.aiff files


I just converted some flac files to aiff with roxio toast. They don't show up in sonos after updating music library. Sonos can play aiff files...Yes?
Any help?

10 replies

Why did you convert from FLAC to AIFF? AIFF has patchy metadata support and is deprecated by Sonos. In fact they recommend conversion from AIFF to FLAC or ALAC.

https://sonos.custhelp.com/app/answers/detail/a_id/80

If you have a look in the Folders view of the library you may find the AIFF files there, listed by file name.
I thought I remembered that sonos can aiff. files. I wanted embed the artwork in itunes add itunes won't open flac. How can I add artwork to flac files?
If you're an iTunes user I suggest you use ALAC. iTunes can't support FLAC natively.
😮 D'oh, I don't know why I didn't realize Toast converted to apple lossless.
Thanks
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...AIFF has patchy metadata support and is deprecated by Sonos.

I don't recognize this at all. 95% of my music library consists out of .aiff files, the rest apple lossless.
Both file types are perfectly supported by SONOS and regarding metadata, I do not see any difference. Not in iTunes and not in SONOS.

I'm confused now.
Perhaps "patchy" was the incorrect term. From https://sonos.custhelp.com/app/answers/detail/a_id/80:
AIFF Details

Audio Interchange File Format (AIFF) is an uncompressed and lossless audio format.

Sonos does not recommend choosing AIFF files for your library because of AIFF's outdated metadata support. You can acheive the same audio quality by using FLAC or Apple Lossless, both of which fully support metadata and album art.
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Hmmm…. personally I think on the long run ALAC will slowly make room for AIFF or any other uncompressed format.

Storage is getting more cheap by the week, and FLAC and ALAC only compress about 30% of the original file.

What I consider a big plus for uncompressed vs compressed files is speed; ripping a CD and changing metadata is considerably faster with uncompressed files.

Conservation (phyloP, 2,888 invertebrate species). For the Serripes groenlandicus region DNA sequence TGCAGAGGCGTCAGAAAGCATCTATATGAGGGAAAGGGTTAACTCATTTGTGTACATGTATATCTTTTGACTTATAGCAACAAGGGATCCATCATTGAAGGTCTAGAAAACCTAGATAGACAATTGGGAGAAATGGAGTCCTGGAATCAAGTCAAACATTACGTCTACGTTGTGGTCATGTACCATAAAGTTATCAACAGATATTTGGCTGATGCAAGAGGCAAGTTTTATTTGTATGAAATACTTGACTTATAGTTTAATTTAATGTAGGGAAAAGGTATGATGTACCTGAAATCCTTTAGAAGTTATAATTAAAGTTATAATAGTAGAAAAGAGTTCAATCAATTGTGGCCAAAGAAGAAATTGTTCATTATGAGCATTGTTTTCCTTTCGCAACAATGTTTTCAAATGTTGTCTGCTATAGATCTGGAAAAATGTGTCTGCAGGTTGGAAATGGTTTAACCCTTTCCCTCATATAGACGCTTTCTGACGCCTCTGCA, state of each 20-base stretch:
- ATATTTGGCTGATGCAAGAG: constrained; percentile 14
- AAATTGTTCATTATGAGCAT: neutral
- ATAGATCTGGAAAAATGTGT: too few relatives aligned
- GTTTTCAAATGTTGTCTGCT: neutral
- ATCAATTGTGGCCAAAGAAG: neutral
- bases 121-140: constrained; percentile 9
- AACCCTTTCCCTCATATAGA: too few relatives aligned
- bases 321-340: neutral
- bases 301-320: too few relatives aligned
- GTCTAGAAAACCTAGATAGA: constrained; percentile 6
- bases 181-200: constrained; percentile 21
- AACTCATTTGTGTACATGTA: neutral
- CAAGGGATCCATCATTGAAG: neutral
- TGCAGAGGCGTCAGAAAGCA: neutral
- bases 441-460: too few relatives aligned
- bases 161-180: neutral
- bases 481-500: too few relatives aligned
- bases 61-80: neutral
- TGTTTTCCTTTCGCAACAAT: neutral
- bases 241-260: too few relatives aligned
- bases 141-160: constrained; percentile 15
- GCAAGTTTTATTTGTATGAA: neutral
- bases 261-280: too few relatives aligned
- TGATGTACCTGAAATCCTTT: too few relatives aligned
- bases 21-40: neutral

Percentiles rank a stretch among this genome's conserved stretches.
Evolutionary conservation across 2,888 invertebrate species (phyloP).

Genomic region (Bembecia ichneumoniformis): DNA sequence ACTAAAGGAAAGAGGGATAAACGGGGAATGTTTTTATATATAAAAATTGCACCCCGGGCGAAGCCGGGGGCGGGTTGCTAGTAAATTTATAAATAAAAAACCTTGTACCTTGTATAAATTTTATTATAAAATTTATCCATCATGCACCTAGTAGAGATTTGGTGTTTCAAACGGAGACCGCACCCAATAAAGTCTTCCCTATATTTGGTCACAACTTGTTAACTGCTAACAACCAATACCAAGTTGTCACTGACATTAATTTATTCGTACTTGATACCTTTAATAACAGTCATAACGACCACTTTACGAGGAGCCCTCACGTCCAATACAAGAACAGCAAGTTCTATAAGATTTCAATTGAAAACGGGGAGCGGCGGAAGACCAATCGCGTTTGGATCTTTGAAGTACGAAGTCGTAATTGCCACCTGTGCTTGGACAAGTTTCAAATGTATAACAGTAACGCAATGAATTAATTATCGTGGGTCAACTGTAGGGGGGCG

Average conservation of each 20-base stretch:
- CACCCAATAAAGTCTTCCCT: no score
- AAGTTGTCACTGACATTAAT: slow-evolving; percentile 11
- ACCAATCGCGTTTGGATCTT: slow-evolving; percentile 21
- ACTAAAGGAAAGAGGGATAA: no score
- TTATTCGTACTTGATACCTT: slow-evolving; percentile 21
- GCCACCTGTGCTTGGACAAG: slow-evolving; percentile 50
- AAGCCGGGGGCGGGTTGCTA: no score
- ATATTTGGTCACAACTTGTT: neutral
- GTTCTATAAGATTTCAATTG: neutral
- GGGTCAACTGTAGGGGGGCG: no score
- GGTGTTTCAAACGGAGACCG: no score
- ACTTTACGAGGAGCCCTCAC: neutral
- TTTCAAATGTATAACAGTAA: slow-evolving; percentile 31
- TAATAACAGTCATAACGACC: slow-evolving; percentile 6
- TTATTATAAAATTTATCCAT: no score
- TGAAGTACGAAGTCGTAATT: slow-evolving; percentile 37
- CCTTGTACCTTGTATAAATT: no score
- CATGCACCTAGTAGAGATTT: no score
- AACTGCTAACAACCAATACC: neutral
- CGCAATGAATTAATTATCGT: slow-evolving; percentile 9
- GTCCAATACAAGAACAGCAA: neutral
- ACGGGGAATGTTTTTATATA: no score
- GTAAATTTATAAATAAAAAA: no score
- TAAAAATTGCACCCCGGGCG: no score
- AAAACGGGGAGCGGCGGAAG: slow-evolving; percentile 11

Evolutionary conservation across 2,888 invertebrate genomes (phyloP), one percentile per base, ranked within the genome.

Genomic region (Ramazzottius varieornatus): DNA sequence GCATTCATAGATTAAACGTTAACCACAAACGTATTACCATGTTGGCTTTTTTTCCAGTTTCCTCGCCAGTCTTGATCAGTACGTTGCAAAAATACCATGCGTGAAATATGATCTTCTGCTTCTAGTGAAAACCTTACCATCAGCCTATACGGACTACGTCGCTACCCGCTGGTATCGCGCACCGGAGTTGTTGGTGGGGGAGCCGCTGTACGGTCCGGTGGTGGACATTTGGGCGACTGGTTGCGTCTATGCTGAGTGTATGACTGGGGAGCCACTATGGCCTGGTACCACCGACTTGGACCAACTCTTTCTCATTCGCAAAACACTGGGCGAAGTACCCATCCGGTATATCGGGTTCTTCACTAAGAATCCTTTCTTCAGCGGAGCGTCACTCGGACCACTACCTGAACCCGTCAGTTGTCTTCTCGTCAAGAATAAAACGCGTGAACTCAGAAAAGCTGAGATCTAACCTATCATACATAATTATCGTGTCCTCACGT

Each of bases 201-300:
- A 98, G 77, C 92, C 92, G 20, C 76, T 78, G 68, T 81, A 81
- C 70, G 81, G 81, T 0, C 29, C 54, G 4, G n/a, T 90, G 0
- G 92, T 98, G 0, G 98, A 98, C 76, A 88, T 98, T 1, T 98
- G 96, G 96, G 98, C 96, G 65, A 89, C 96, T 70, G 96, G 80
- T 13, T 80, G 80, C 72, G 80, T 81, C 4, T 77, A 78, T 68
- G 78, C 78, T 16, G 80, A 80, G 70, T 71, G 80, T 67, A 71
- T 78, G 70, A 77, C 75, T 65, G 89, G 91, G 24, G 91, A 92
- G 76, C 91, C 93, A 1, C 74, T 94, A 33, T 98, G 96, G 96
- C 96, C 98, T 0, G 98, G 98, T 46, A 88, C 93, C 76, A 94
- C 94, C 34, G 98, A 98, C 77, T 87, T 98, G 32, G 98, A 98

Anyway, I think this is a nice discussion for a new post 😉
Hmmm…. personally I think on the long run ALAC will slowly make room for AIFF or any other uncompressed format.
Seriously? Outside of professional applications, network bandwidth and metadata support are still going to be issues even if storage space isn't.

So will Windows users migrate to WAV? I hardly think so.

What I consider a big plus for uncompressed vs compressed files is speed; ripping a CD and changing metadata is considerably faster with uncompressed files.
The rip is a one-time operation. And sensible tag editing reads the metadata off the start (or end) of the file, not the whole file. It doesn't care about the music data itself.

Even if a tag editor were to read the entire file is your argument that a big file is read from disk or across a network more quickly than a smaller one?

One assumes that Sonos know a thing or two and they advise against both AIFF and WAV, largely owing to the outdated metadata support. "Outdated" suggests to me that the trend is away from these formats, not towards them.

What I consider a big plus for uncompressed vs compressed files is speed; ripping a CD and changing metadata is considerably faster with uncompressed files.


You have a point, but I'm not sure if there is a clear "win". If one stores music on a resource out on the network, a faster processor might result in faster turnaround working with a compressed file than a slower processor waiting for larger file transfers across the network.

Tagging issues are what they are, irrespective of ultimate file size.

When I rip, I keep a stack of discs by the computer, set the ripper to open the tray as a disc finishes, and I feed the tray as needed. I don't pay much attention to each rip unless there is some sort of major issue. After the discs are done, I'll check and correct the tags.

The actual ripping is a background task that does not require much of my concentration. Tagging requires full attention. I'll make sure that the new files are stored on my computer because tag editing is so much faster if there is no network access required. Eventually the files are moved offline to the NAS.

There may be a setting in your ripper that will accelerate slow tag editing. One ripper that I have used opened a minimal tagging area at the beginning of the file. Later, as I edited the tags, if the tagging area turned out to be too small, the whole file needed to be copied in order to expand the tag area. Over a network this copy took a while and it was very annoying. Eventually I found the option and expanded the tagging area allocation at rip time.

If you can find a suitable tagging scheme, rip uncompressed to save time, then batch convert to a more modern format for SONOS play and tag support. For most home users the computer is in idle mode most of the time, give it something to chew on. If the batch runs for a few hours or more, it does not matter in the overall scheme of things -- you don't need to watch or nurse the process.
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yeal, apple lossless m4a is more recommend

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